In recent times, conversations in ophthalmology have centered on sustainability. Stakeholders around the globe have been deliberating the issue extensively. As young ophthalmologists (YOs) and key stakeholders for that matter, we have a responsibility to steer ophthalmology in a greener direction.
Health care has an enormous contribution to global greenhouse emissions, and ophthalmology is no exception. The carbon footprint of cataract surgery is reported in the range of 6 to 181.9 kg of carbon dioxide for each procedure — higher for phacoemulsification than small incision cataract surgery and varying across different regions. With increasing access to eye care and an aging global population, more cataract surgeries are being performed, further compounding the problem.
Adverse Effect of Climate Change
The effects on eye health are not excluded. The risk of developing cataract, age-related macular degeneration (AMD), dry eye syndrome, allergic conjunctivitis, infectious keratitis and other vector-borne illnesses increases as a result of exposure to ultraviolet radiation, extreme heat, air pollutants and increased vector breeding due to climate change. Climate crises also have the potential to disrupt provision of eye care services.
With a call to action for “2030 in Sight’’ and “Global Eye Targets 2030,” (PDF) we need to act to ensure that our practices do not counteract the progress we have made in attaining eye health for all.
Why We Generate Waste
We generate a lot of waste in ophthalmology largely because of our single-use practices. This is necessitated by the need to ensure patient safety by adhering to strict safety protocols to prevent cross-infection, particularly endophthalmitis, which can be devastating for both the patient and the ophthalmologist. The COVID-19 pandemic and other epidemics have further heightened the need to employ stringent safety protocols. However, our environmental resources are finite and need to be conserved.
What YOs Can Do
We must stand up for our world and future generations. We need to network, learn from one another and collaborate to achieve a greener impact. We are the bridges to attain sustainability globally. We need to challenge the status quo without compromising patient safety and quality of care.
It is essential that we embrace, validate and accept emerging research from across the globe regarding the reuse and recycling of ophthalmic equipment and energy-efficient practices. We also need to harness technology to help reduce waste:
- We can employ QR codes to store some of the information on the instruction leaflets of our IOLs to help reduce the use of paper and the size of the packaging.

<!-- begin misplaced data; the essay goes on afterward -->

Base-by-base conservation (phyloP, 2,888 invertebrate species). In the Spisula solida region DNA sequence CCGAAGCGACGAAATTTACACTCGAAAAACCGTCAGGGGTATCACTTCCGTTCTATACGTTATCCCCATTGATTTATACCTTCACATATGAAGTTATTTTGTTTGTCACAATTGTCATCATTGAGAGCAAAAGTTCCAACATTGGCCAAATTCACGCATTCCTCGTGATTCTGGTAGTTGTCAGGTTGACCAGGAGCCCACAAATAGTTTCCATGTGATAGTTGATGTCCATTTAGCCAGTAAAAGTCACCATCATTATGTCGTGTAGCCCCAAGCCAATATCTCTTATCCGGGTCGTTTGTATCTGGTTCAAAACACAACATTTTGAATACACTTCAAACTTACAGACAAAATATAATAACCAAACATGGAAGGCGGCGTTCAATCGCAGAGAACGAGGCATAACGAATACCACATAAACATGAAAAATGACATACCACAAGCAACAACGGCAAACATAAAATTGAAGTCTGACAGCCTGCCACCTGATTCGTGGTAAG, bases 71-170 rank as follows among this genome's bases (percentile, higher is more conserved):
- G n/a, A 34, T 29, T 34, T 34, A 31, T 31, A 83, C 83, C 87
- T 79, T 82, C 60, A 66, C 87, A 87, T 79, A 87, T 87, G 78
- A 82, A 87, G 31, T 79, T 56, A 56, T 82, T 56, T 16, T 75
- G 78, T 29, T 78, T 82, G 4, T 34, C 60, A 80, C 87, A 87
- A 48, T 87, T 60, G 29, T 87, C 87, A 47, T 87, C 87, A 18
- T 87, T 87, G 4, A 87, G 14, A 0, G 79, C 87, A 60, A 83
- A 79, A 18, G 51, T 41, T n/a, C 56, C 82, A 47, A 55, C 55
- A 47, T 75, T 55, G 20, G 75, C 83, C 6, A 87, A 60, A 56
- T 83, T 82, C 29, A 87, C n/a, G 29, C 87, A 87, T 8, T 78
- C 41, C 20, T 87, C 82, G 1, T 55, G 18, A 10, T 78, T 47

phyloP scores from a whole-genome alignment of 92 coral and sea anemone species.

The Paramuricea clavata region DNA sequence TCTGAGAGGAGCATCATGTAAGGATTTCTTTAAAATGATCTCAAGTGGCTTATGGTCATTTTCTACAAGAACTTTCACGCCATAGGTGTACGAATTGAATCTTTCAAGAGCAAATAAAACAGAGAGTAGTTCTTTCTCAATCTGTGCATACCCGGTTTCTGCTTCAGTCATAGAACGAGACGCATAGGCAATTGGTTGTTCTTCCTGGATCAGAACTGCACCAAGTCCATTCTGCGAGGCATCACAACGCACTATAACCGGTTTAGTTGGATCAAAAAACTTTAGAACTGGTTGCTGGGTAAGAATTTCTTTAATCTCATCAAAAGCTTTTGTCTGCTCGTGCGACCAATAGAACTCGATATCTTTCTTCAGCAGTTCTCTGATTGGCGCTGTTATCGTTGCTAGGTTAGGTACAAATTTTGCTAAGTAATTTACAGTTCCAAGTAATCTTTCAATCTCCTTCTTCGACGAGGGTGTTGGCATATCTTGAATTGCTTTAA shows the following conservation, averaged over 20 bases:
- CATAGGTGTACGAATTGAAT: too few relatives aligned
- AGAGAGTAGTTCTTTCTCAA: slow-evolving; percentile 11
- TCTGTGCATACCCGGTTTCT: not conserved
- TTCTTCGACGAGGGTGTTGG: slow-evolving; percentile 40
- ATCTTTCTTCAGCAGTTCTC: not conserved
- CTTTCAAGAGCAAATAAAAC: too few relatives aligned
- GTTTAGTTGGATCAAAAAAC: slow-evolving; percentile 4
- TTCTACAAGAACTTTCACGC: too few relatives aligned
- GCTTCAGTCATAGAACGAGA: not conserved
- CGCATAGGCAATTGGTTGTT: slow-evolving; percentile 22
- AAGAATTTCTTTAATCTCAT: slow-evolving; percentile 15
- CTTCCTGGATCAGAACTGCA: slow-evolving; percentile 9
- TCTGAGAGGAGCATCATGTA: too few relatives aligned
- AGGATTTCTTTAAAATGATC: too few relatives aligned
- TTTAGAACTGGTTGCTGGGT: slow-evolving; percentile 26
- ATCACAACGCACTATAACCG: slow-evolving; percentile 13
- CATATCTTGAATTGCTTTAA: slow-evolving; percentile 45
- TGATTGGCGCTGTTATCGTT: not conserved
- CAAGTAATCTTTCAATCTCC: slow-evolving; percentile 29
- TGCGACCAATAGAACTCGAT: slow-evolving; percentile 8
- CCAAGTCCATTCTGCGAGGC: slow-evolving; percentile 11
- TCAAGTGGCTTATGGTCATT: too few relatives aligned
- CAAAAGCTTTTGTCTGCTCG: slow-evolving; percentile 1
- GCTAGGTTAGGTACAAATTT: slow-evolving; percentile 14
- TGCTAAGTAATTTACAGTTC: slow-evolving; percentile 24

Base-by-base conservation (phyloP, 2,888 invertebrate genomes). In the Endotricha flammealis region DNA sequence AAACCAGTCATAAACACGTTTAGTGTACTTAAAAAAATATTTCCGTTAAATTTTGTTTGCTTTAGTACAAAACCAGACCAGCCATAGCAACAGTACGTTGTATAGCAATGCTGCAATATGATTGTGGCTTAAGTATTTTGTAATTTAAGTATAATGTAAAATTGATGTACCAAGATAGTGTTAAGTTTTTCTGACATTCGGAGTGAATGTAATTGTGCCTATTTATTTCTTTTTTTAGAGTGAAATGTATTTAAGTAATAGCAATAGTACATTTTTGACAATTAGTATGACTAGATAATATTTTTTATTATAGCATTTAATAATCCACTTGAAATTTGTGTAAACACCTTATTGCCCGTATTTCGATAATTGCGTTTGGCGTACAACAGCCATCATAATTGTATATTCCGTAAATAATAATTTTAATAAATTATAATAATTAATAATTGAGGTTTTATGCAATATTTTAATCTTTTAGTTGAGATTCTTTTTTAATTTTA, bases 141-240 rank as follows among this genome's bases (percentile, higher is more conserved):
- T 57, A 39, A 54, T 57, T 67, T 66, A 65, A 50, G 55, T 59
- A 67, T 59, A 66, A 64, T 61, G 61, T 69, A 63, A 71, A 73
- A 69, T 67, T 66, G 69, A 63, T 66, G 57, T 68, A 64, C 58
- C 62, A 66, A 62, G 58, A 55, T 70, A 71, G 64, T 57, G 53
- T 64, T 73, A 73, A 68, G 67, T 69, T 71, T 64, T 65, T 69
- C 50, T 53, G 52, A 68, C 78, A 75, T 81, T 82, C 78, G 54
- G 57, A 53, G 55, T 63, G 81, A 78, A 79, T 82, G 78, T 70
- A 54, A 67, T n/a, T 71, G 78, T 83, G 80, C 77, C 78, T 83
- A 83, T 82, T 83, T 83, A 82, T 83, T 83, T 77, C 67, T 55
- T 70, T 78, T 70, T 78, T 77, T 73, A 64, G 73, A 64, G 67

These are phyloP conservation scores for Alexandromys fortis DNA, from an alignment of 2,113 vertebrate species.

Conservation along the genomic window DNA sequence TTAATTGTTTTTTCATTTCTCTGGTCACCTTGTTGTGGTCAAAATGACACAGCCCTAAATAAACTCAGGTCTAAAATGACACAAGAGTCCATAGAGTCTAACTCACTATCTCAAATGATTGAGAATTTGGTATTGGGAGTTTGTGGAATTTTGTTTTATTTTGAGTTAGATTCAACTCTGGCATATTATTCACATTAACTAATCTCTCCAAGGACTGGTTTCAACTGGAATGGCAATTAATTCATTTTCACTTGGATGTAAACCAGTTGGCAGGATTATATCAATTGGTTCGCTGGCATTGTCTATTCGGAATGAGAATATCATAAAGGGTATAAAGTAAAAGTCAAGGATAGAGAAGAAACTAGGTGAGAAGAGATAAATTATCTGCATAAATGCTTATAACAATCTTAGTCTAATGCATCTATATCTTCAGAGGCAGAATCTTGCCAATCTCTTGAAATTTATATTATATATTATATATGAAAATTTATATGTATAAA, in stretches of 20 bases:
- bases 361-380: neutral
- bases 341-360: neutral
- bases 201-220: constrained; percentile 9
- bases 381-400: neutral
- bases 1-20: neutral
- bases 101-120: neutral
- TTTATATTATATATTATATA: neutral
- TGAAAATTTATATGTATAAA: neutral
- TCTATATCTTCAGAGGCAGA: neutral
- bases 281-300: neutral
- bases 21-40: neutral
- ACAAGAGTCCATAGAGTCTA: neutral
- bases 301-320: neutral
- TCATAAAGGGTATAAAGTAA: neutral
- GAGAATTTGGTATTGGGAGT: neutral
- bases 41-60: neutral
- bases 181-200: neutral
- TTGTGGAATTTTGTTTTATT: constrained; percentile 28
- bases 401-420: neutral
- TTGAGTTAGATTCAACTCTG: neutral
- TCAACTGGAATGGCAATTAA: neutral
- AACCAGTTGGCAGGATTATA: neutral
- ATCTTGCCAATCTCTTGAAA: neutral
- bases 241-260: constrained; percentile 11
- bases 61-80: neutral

- We can also partner with industry to recycle some of our waste as raw materials to feed other sectors like construction and engineering. For instance, we may be able to recycle the plastic casings of our IOLs into other plastic products.
- Having a keen interest in glaucoma, I’ve wondered how much waste accumulates from the numerous bottles of anti-glaucoma medications of patients in one country alone, or the number of eye drop bottles that are discarded in one tertiary ophthalmic hospital per year. Perhaps, we can explore avenues to recycle these if we trashed them separately.
Having a passion and zeal to adopt eco-friendly practices is the first of many steps to achieving sustainability in ophthalmology. We have to strongly advocate for policy and legislative endorsement to affect the changes we desire.
I’d like to acknowledge our seniors in ophthalmology, the giants on whose shoulders we stand, for spearheading efforts to attain sustainability in our practice. Our most important time lies ahead of us. Our future is impacted by our today. The time to act is now.
||About the author: Edinam Hutton-Mensah, MBChB, MGCPS, is an early-career ophthalmologist at the Komfo Anokye Teaching Hospital in Ghana. Her interests are preventing blindness from glaucoma, rehabilitation in glaucoma and outreach cataract surgery. She has been involved in seven cataract surgical outreaches in Ghana over the past three years and is a member of the interim executive committee of Ghana’s Young Ophthalmologist Forum.
Be sure to attend these events at AAO 2023:
- SYM43 | Part III: Future of the Profession
2-3:15 p.m. Sunday, Nov. 5, Moscone South, Room 151-152
With David Chang, MD; Marybeth Farazdaghi, MD; and Danson Muttuvelu, MD
YO Empower Hour
1-2 p.m. Sunday, Nov. 5, YO Lounge
Attend the session to discuss sustainability in your practice.
The Academy also has these resources to help you maintain a sustainable practice: